With the recent release of Java 8, developers are still just beginning to asses the strengths and weaknesses of the new platform. The most pressing question is: Does Java 8 have the fastest JVM so far? A good way to asses the progress of Java 8 is to test its ability to work with something that was new to Java 7... Fork/Join.
Oleg Shelajev uses the "infamous" Java Microbenchmark Harness project (JMH) to create a benchmark test for the two most recent versions of Java. But before implementing the benchmark, he takes the time to give a brief overview of Fork/Join and how it changes between Java 7 and 8.
Here is a graph of the results:
Based on these results, Oleg recommends taking a chance and upgrading to Java 8, especially if you are working with mapreducing or Fork/Join. This is his interpretation of the data that lead him to that conclusion:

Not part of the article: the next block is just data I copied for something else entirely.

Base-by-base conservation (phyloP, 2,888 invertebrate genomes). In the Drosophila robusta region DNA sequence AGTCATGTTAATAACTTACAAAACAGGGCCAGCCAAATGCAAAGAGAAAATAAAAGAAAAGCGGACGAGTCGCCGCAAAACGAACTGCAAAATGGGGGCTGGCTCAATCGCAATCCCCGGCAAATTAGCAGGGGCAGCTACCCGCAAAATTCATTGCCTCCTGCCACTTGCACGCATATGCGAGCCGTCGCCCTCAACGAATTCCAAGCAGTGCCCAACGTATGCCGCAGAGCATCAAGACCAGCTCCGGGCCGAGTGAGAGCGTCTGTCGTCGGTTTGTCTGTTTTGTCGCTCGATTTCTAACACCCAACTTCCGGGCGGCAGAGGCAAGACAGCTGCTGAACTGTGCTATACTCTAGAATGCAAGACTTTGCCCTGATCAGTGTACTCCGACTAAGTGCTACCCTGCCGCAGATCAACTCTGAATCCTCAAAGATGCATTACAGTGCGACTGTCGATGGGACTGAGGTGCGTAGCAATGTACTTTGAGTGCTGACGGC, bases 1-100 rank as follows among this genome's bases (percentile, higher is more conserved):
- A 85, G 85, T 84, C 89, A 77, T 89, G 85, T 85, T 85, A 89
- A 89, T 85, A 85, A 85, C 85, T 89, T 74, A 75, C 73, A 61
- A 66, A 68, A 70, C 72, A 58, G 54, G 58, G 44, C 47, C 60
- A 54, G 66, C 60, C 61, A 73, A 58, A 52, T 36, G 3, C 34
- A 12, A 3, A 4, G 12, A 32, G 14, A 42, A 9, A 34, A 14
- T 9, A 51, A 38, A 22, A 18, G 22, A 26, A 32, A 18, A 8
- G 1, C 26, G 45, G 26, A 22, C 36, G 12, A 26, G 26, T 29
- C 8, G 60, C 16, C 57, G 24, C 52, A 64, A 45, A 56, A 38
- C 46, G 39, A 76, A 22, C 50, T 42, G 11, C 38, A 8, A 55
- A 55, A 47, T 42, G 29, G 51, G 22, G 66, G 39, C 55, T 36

One can see that the baseline results, which show the throughput of running the math directly in a single thread do not differ between the JDK 7 and 8. However, when we include the overhead of managing recursive tasks and going through a ForkJoin execution then Java 8 is much faster. The numbers for this simple benchmark suggest that the overhead of managing ForkJoin tasks is around 35% more performant in the latest release.
Check out the full article! It is very informative, has great visuals, and tackles complexity with clarity.